New York Rapper Finds Success in Asia with Ping-Pong

Wally Green’s first experience in Japan was a bit cramped. In Tokyo for the first time as a member of the US table tennis team, Green was participating in one of his first pro tours in Asia. Lost and confused and not knowing a word of Japanese, Green resorted to staying in a capsule hotel, the smallest possible space a person can squeeze himself into for a night.

Wally Green

Green, who was born and raised in the Coney Island projects, had no clue about the customs or protocol in such a hotel. “You’re out of your mind. I’m not wearing a skirt,” Green exclaimed to the capsule hotel clerk when he was asked to change into a yukata.

On his next visit, however, Green was a celebrity, feted for a week as a guest of Rockstar Games. The video game maker responsible for Grand Theft Auto was in Tokyo promoting the release of Rockstar Games presents Table Tennis. The game made a star out of Green, who did the motion capture for one of the characters.

While at a table tennis tournament in New York’s Chinatown, Green was particularly animated while playing his young opponent from China, trash talking the child and catching the eye of a Rockstar Games scout. “She told me she really liked my style,” Green says of the scout, “and she asked me if I know the company Rockstar. I said, ‘Of course, I love Grand Theft Auto.’” Thus, a deal was struck.

To promote the game, Rockstar organized events at major department stores in Tokyo, inviting fans to play against each other for prizes that were awarded to them by Green. Even though Green’s character on the video game is Swedish, fans associated the character with the orange-haired African American and were captivated by him.

The nation was also captivated by the game, dispatching media to attend the events. In addition to the video game demonstrations, Wally appeared as a guest on a hip-hop TV show. “This event opened a lot of doors for a lot of other things,” says Green.

Wally’s Top 3 in NYC
Although Green likes sushi, he doesn’t consider it the defining factor of Japanese cuisine and eschews it while in New York. “If you’ve ever been to Tsukiji [the world’s largest wholesale fish market, located in Tokyo], you can’t eat sushi anywhere else. It doesn’t make sense,” says Green. Here are Green’s Top 3 Japanese restaurants in New York City.

  • Hagi – 152 W. 49th Street (between 7th Avenue and Avenue of the Americas) “It’s always packed, but not too expensive,” says Green.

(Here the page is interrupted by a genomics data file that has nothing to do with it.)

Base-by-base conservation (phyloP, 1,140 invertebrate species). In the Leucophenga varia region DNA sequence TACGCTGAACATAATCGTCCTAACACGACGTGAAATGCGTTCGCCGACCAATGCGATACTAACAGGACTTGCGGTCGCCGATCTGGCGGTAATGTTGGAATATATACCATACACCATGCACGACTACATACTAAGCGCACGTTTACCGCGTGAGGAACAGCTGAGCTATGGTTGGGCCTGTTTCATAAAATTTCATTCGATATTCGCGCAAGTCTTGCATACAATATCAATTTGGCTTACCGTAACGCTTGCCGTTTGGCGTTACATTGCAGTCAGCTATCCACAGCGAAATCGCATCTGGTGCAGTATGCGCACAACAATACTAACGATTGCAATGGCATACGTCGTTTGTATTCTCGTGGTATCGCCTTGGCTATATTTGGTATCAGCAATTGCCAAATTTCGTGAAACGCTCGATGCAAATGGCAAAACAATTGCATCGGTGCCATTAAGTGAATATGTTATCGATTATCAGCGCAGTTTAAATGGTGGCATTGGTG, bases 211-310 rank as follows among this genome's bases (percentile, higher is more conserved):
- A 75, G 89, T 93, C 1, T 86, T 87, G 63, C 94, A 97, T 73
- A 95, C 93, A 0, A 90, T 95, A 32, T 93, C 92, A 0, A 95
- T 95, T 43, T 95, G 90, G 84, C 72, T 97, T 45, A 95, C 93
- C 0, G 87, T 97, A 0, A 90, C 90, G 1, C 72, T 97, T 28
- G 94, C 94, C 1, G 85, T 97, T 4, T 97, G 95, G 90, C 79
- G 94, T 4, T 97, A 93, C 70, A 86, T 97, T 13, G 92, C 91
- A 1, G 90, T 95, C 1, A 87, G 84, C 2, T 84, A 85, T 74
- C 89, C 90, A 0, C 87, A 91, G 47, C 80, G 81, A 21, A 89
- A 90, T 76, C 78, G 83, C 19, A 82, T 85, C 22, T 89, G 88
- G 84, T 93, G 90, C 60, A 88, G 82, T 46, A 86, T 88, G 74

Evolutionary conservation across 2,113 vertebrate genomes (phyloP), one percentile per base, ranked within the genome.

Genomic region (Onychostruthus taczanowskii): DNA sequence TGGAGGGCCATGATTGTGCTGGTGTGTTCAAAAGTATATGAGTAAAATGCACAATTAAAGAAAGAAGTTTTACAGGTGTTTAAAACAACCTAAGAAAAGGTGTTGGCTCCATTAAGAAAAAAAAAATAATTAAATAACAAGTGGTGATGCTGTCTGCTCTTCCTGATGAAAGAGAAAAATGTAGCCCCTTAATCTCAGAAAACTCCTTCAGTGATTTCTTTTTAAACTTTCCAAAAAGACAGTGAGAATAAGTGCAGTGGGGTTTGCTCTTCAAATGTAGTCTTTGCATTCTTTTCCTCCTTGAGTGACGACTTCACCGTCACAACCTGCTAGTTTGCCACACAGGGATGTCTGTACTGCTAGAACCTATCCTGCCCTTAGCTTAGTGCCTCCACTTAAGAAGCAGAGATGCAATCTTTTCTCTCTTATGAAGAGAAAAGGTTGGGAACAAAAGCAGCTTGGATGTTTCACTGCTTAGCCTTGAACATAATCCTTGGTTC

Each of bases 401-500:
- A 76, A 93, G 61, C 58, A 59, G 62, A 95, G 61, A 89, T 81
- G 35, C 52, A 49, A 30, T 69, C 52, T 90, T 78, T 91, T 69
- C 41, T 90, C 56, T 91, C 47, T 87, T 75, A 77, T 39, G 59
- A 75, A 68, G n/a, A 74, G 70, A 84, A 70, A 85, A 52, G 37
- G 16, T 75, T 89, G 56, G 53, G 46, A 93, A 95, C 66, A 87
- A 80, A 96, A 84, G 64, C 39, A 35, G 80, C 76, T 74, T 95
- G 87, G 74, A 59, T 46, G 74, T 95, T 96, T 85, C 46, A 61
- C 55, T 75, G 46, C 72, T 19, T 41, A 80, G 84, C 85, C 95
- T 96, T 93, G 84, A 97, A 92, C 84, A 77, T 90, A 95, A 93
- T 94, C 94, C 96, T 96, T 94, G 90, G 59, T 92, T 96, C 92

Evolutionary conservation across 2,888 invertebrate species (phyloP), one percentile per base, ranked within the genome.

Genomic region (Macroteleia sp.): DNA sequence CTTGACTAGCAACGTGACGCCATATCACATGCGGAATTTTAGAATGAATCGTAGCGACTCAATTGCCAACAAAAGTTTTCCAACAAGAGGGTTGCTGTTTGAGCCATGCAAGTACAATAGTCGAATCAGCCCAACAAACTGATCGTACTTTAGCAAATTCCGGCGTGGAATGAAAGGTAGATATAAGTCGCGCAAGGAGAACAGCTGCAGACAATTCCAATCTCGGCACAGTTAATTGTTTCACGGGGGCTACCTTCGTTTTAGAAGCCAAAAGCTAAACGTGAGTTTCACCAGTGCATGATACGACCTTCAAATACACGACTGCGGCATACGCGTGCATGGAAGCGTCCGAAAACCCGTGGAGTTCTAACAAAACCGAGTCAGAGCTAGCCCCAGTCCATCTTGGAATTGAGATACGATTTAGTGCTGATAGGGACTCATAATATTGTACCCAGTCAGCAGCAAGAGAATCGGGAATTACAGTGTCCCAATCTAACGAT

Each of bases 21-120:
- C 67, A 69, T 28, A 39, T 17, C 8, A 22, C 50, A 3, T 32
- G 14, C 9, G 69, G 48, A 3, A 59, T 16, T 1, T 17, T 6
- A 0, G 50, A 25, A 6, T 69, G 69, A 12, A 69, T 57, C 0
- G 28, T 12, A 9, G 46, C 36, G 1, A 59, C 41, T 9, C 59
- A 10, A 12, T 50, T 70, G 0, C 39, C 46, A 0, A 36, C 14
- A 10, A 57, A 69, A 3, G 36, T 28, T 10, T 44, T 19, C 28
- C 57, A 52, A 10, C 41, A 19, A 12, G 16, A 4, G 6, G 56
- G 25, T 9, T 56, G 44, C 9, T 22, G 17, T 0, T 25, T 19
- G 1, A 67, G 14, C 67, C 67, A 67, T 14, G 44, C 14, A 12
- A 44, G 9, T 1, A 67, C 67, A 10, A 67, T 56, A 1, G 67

• Momokawa – 157 E. 28th Street (between Lexington and 3rd Avenues) Green says, “It’s a little bit expensive, but it’s amazing.”
  • Hiroko’s Place – 75 Thompson Street (between Broome and Spring Streets) Green praises this teahouse because “it’s like home. They have stuff like omu-rice [a thin layer of egg draped over rice], and you can’t find that in most Japanese restaurants [in New York City]. It’s like home style,” he says.
During that week of in-store events, parties, and TV appearances Green developed a deeper understanding of and appreciation for Japan. Green’s fame with video games and ping-pong led to success in Japan with rapping, something Green was doing long before being bitten by the table tennis bug. “That’s how I met people in the music industry because every night we had a different party with a different genre,” says Green. “One night would be b-boy night, one night would be the manga writers night.”

On the night with the rappers, Green was introduced to Japan’s hip-hop community, making contacts and forging relationships that have led to recording sessions in New York.

Green recently produced a song and a video with his girlfriend, Japanese singer Sayaka Makino. “Don’t Give Up” is the couple’s tribute to the victims of the March 11 earthquake and tsunami that devastated the northeastern region of Japan, an event that occurred while Green was in Tokyo. “I never experienced an earthquake before, so I just started to panic. I just can’t explain it,” Green says. “We were in Tokyo, so we didn’t know about the tsunami until we could get to a TV.”

Refusing to label himself as a ping-pong player or a rapper, Green says he’s an entertainer. This entertainer is in high demand, especially in China, where he frequently receives requests to play ping-pong at various clubs.

When he’s not in some far corner of Asia, the 31-year-old Green calls Harlem home and is a member of SPiN New York, a beautifully designed and well appointed ping-pong social club owned in part by Susan Sarandon, the Oscar-winning actress and huge table tennis fan. Together Sarandon and Green promote the sport of table tennis around the world. When Sarandon was honored with a lifetime achievement award at the Shanghai Film Festival in June, Green accompanied her on the red carpet. The two are also involved in a ping-pong reality show produced by BBC America.

From the Coney Island projects to super-stardom in Asia and a TV series with Susan Sarandon is a life that is hard for even Green to understand. “To get paid for playing ping-pong is ridiculous,” Green says, three weeks before leaving for Suzhou to represent the US in the China Open.

To keep up with Green’s adventures, check out his website at